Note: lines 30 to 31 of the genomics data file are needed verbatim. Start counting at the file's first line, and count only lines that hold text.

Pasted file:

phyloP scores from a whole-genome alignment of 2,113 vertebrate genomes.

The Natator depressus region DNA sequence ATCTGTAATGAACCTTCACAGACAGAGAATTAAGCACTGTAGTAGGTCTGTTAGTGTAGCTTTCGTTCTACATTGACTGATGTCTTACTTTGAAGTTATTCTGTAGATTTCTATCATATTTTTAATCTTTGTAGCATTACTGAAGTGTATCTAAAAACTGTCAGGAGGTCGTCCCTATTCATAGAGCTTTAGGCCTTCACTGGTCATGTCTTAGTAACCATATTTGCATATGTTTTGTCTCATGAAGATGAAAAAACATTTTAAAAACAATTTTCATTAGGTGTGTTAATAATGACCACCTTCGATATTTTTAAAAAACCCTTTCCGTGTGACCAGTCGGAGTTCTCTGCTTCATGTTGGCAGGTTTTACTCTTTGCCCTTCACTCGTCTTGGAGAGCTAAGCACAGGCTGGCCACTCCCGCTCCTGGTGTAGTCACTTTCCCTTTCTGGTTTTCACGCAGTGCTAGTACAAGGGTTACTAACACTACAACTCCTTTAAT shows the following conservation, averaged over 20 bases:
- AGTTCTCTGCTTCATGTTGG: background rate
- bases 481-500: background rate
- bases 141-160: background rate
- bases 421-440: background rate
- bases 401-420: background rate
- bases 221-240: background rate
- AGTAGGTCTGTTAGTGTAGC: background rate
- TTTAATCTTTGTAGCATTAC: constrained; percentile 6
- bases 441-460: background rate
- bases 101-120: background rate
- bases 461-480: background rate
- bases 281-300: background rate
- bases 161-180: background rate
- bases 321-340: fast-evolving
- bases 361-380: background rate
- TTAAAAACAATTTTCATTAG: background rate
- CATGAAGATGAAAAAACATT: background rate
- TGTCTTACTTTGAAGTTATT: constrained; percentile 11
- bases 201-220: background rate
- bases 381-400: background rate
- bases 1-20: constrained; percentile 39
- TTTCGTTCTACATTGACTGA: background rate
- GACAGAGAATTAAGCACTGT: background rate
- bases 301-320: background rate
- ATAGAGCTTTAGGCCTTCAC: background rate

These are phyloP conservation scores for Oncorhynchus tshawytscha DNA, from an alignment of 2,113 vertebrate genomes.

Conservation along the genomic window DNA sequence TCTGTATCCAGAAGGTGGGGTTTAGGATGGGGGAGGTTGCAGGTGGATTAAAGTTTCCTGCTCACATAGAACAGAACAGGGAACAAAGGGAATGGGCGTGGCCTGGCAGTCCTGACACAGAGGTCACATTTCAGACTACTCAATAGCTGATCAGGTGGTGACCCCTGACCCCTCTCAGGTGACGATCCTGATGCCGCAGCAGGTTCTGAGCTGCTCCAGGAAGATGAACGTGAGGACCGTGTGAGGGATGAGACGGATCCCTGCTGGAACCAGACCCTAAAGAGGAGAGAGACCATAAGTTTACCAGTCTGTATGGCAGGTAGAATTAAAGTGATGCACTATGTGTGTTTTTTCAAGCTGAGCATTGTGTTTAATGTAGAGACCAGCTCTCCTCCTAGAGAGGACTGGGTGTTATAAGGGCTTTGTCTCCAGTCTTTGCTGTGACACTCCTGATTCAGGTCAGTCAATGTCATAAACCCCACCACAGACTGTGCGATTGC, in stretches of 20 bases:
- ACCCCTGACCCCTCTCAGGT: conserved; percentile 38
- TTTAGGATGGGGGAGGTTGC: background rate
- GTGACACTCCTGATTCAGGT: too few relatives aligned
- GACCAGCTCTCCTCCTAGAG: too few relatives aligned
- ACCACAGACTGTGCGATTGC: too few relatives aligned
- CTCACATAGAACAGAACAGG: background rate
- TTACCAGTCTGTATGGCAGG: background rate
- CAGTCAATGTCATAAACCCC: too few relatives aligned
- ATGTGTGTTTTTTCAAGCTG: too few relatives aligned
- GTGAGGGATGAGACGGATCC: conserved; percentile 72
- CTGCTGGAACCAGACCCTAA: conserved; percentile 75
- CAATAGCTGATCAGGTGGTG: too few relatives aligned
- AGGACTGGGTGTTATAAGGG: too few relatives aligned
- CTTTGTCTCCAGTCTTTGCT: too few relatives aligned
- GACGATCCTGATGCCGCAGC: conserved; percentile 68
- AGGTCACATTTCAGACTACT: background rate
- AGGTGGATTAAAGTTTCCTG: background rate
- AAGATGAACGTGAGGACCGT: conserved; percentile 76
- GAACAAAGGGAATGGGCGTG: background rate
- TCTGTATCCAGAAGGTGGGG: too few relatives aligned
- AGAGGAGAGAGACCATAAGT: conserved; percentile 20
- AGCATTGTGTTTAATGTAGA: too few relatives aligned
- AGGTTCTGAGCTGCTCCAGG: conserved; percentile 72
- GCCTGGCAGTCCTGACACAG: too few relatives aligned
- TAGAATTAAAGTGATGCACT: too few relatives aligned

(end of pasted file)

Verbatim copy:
- ACCCCTGACCCCTCTCAGGT: conserved; percentile 38
- TTTAGGATGGGGGAGGTTGC: background rate